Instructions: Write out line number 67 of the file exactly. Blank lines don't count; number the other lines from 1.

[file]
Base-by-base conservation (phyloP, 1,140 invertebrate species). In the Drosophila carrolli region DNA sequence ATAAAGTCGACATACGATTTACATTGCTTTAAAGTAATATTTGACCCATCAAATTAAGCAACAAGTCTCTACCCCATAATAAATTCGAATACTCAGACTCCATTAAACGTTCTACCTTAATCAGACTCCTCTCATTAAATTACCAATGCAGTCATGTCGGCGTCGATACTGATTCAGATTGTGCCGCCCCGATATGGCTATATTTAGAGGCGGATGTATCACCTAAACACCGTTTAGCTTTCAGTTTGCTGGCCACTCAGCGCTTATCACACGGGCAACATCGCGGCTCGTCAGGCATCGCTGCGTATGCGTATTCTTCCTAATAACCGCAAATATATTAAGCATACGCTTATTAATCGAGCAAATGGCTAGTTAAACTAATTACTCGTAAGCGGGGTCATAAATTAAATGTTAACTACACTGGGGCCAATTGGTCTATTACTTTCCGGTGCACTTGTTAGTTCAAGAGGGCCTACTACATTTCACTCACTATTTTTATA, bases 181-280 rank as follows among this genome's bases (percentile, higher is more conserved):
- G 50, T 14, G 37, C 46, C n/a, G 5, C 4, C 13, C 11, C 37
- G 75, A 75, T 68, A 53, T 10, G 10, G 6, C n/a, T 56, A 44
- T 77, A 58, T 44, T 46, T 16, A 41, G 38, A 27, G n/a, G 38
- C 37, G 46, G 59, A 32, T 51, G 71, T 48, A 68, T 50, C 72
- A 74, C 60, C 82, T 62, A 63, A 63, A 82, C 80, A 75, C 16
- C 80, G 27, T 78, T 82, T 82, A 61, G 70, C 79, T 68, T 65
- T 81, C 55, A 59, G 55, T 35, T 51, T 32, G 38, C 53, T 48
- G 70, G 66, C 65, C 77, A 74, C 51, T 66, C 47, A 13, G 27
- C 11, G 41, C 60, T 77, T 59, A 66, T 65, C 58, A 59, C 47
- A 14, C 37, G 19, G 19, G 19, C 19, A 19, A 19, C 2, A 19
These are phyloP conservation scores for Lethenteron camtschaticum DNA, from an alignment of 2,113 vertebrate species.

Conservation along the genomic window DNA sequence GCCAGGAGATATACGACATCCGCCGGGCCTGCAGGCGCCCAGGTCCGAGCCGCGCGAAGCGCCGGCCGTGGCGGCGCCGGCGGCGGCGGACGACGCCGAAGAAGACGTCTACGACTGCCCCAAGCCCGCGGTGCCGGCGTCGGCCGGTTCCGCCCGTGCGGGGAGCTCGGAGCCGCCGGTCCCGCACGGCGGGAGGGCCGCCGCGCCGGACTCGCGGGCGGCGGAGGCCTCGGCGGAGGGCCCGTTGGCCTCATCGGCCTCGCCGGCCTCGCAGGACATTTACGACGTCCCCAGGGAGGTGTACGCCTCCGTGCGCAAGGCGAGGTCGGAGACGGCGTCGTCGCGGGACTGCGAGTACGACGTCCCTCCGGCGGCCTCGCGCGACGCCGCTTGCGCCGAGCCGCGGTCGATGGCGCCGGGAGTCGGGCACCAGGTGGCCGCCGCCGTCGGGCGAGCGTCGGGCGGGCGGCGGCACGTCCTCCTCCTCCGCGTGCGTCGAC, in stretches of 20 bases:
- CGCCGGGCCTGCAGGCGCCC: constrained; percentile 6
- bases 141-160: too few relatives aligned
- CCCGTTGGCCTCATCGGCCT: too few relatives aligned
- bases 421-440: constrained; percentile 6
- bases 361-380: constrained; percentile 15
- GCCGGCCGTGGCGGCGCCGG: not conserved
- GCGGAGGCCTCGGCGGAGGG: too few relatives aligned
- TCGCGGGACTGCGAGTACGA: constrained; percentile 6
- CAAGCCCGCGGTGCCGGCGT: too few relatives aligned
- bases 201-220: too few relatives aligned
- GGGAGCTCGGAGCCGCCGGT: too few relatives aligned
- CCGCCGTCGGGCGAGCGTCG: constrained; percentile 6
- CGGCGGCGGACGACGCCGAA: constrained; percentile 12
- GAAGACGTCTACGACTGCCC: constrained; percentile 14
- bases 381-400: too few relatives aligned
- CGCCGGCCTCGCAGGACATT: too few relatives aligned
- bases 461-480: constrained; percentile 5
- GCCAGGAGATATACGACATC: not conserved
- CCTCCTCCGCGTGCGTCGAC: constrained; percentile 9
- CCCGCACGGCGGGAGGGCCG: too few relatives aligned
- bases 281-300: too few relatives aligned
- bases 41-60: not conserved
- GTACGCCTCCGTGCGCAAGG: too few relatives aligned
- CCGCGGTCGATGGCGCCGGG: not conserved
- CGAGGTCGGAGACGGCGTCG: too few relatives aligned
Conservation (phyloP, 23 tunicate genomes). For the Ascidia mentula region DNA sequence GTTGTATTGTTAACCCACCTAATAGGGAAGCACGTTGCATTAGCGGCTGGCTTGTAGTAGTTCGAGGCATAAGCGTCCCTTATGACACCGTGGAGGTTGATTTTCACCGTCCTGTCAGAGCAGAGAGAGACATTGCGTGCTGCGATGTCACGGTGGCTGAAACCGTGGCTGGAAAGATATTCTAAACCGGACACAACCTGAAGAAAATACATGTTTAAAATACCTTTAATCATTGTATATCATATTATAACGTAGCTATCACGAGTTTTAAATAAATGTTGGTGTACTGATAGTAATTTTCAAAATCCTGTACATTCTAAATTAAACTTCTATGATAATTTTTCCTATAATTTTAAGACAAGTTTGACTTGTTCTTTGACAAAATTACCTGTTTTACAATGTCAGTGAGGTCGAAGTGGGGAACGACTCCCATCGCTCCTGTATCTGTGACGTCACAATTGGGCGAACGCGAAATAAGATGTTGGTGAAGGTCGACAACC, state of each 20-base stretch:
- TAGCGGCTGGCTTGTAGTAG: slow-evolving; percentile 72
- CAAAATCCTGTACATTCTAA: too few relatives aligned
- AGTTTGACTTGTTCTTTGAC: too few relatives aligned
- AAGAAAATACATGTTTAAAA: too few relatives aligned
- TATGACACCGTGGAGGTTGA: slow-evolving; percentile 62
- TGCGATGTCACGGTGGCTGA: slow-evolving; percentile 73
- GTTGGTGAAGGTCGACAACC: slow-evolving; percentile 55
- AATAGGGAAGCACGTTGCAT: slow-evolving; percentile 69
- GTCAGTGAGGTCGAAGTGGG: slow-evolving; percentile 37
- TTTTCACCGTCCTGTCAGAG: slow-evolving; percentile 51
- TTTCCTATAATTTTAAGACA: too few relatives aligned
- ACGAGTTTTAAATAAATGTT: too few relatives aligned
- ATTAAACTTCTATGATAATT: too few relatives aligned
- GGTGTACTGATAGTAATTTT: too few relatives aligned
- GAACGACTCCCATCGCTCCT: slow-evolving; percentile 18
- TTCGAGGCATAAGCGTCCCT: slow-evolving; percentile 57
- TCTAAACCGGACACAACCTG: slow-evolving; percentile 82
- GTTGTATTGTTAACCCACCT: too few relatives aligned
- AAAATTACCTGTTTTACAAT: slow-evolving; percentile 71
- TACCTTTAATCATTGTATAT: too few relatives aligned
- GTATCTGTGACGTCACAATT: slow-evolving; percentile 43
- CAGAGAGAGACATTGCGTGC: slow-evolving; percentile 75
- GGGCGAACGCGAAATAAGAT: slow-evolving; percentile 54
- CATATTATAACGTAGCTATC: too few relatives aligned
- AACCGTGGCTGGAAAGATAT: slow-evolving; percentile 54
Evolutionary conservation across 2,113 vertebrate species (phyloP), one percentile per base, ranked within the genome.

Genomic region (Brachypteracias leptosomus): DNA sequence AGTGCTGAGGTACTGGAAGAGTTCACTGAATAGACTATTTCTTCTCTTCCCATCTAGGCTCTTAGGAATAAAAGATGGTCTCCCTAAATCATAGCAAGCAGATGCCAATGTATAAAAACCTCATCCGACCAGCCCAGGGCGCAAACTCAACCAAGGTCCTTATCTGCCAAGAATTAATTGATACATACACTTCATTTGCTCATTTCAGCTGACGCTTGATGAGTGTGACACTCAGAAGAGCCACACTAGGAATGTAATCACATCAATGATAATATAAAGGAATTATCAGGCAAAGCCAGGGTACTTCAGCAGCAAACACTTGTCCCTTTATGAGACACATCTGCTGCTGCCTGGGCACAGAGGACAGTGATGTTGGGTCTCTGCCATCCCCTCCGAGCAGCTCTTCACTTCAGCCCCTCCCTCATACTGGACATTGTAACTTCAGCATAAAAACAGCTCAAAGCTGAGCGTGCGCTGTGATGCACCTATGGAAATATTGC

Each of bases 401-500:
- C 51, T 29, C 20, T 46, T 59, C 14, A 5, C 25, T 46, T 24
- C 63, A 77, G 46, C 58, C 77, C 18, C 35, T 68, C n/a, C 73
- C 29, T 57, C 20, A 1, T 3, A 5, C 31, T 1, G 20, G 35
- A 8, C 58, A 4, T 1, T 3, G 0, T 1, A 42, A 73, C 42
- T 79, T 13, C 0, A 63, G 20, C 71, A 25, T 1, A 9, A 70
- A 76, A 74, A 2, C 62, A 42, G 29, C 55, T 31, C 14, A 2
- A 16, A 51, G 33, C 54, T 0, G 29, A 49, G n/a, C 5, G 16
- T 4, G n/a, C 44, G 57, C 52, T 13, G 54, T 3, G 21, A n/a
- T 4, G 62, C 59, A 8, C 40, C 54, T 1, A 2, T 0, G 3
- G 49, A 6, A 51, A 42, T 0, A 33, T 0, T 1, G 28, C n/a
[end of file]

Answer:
Each of bases 401-500: